The sentences for cyber sex crimes range from 6 or 10 years probation, to up to 1 year in jail, to several years in prison. Your sentence could also be a combination of probation and incarceration. It depends on whether the crime is a misdemeanor or a felony. However, if you are charged with a cyber sex crime it is likely that you will be charged with other types of crimes. For example, if you are charged with luring of a child, depending on the facts of the case, you may also face a rape, criminal sexual act, assault or kidnapping charge. If you are charged with prostitution, you might face a sex trafficking charge. The more criminal charges you face, the more severe the potential punishment you face.
If convicted of a sex crime, there is a good chance that your sentence will involve incarceration. However, it is possible that you may only receive probation, or a combination of incarceration and probation. If you are a first time offender there will be no required minimum prison sentence for being convicted of most sex crimes. This means that depending on the circumstances of your case and your criminal background the judge may sentence you to just 6 or 10 years probation. Six years is the mandatory probation term for a misdemeanor sex crime conviction, while 10 years is the mandatory probation term for a felony sex crime conviction. Probation comes with a set of conditions that you must follow. If you do not your probation may be revoked and you may be ordered to report to prison.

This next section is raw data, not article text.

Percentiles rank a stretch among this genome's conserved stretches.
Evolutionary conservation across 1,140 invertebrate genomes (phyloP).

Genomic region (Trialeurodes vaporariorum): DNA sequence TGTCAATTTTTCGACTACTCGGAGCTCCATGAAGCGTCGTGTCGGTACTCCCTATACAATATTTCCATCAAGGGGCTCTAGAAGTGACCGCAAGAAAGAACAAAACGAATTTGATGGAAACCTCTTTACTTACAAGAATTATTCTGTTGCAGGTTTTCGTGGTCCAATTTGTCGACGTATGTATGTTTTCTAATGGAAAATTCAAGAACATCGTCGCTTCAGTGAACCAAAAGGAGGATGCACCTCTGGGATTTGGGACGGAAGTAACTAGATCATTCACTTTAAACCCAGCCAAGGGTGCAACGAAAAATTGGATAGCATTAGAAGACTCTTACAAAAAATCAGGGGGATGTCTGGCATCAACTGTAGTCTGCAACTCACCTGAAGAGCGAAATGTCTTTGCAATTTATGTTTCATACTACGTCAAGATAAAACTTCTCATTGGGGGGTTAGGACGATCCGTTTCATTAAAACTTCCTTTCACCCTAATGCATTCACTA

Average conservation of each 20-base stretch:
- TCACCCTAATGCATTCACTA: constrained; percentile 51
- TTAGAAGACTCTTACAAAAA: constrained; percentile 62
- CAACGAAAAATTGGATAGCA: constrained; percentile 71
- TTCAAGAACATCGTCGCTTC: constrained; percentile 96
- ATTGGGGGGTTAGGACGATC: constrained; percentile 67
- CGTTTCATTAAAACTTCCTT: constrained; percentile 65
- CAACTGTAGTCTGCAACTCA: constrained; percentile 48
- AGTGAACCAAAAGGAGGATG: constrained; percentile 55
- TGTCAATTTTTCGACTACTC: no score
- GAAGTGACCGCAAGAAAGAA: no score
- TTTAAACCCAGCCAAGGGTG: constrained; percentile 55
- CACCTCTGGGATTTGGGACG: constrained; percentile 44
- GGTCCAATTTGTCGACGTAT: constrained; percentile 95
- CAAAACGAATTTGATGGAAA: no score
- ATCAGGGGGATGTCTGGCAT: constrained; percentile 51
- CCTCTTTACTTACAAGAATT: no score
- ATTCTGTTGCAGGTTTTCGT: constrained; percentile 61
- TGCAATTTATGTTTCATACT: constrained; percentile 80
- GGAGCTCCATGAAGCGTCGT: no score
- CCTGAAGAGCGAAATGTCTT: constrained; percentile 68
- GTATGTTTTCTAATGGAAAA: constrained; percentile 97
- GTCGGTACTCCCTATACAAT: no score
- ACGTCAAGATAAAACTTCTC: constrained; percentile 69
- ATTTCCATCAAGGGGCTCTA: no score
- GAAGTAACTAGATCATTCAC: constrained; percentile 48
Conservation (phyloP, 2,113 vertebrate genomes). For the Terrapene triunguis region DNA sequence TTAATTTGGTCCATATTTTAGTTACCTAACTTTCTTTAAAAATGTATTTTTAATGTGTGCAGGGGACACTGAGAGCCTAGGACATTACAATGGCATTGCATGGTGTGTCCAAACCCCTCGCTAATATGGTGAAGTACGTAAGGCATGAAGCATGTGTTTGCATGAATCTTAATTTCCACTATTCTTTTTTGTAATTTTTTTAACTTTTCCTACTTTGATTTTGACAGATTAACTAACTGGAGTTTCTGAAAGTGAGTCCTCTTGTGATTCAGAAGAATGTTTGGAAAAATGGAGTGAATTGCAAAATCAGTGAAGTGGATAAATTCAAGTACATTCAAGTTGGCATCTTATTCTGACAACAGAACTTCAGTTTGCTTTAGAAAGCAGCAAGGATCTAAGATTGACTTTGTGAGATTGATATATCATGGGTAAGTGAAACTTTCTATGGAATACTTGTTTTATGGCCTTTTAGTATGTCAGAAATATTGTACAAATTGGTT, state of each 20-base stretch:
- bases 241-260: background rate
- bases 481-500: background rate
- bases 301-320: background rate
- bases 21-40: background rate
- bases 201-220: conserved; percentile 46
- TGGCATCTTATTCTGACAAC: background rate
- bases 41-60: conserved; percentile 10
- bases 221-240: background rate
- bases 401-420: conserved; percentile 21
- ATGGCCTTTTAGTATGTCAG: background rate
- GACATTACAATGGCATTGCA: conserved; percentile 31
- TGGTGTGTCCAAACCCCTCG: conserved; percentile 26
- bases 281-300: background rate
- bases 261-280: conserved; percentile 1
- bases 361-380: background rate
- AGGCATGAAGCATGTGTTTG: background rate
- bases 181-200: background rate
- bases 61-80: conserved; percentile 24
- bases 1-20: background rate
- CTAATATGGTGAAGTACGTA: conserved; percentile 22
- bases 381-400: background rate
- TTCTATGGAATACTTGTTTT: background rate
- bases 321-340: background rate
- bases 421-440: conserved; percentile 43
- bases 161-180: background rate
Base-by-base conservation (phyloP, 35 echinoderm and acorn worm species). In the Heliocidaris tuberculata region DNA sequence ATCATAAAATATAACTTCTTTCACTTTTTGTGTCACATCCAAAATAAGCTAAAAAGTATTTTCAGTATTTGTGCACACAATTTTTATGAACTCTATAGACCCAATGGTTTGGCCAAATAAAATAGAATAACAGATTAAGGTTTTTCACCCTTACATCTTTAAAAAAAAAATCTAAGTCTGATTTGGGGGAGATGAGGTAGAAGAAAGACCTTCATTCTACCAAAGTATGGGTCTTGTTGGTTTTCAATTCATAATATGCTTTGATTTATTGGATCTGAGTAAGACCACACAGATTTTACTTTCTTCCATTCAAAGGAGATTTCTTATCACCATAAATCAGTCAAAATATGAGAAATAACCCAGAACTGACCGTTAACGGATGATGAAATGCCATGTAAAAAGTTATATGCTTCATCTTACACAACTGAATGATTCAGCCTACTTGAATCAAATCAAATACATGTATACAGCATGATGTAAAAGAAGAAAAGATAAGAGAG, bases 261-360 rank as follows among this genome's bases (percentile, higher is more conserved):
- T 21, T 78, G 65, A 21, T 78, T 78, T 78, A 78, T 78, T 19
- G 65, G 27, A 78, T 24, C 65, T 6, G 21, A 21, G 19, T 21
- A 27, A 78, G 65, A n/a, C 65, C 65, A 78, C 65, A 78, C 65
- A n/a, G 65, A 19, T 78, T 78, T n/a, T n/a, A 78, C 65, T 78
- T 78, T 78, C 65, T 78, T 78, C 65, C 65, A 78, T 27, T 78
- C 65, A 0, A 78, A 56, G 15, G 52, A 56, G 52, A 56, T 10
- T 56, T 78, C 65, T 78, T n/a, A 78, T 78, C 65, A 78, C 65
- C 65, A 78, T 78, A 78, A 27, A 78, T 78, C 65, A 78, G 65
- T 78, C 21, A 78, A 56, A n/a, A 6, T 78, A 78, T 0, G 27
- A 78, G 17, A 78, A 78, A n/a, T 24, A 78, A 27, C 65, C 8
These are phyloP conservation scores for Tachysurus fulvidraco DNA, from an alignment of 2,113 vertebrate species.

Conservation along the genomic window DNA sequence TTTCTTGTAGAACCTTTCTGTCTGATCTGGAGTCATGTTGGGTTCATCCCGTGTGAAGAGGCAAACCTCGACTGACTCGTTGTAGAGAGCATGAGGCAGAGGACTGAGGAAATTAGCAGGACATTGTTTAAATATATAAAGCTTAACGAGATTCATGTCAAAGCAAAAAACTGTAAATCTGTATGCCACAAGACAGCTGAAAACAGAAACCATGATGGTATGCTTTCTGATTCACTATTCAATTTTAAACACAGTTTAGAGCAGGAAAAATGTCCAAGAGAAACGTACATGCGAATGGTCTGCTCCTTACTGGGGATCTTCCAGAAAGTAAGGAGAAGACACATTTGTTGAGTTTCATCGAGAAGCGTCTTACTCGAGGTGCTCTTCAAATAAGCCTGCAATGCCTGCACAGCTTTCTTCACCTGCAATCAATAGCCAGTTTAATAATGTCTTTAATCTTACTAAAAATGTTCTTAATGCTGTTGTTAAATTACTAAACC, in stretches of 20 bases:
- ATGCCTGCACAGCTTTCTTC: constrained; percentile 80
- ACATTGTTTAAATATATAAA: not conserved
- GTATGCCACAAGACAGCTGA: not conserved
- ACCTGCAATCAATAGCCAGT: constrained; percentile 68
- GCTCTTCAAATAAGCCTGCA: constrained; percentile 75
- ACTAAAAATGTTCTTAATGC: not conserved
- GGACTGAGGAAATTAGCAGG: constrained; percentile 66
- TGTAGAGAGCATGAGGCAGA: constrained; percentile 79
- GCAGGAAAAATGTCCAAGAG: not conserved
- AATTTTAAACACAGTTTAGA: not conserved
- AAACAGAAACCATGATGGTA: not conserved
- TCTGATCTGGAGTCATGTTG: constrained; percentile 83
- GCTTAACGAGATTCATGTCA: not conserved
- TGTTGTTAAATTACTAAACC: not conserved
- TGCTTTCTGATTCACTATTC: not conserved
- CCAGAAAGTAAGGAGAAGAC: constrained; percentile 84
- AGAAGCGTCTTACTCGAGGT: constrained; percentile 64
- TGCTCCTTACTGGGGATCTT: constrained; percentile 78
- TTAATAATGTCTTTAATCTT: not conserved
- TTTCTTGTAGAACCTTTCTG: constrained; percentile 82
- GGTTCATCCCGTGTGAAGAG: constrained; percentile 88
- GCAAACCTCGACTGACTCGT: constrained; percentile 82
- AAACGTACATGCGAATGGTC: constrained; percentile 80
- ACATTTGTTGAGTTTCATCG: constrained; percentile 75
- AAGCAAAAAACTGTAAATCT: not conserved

If you are convicted of a cyber sex crime you will be required to register as a sex offender under the Sex Offender Registration Act (SORA). SORA requires sex offenders to provide law enforcement with personal identifying information such as your name, aliases, home address, school address, the crime of which you were convicted, email addresses, online screen names, and your photograph. SORA also requires periodic verification. This means that you will be required to verify your address and other information on a regular basis. Under SORA you will have to register for a minimum of 20 years. In some cases, registration will be required for life.
Being convicted of a cyber sex crime or any sex crime will have a significant, negative impact on your life as well as the lives of your family members. You could end up in jail for multiple years. Even if you are not sentenced to prison, you will probably have to register as a sex offender. For this reason, if you are facing a cyber sex crime charge you should immediately consult an experienced Queens Cyber Sex Crimes Lawyer who has the knowledge to help you fight the charges. The staff at Stephen Bilkis & Associates, PLLC has years of experience successfully representing clients in New York criminal courts charged with cyber sex crimes, as well as other types of sex crimes such as rape, sexual assault, sex with a minor, public lewdness, and indecent exposure. Contact us at 1.800.NY.NY.LAW (1.800.696.9529) to schedule a free, no obligation consultation regarding your case. We serve those accused of sex crimes in the following locations: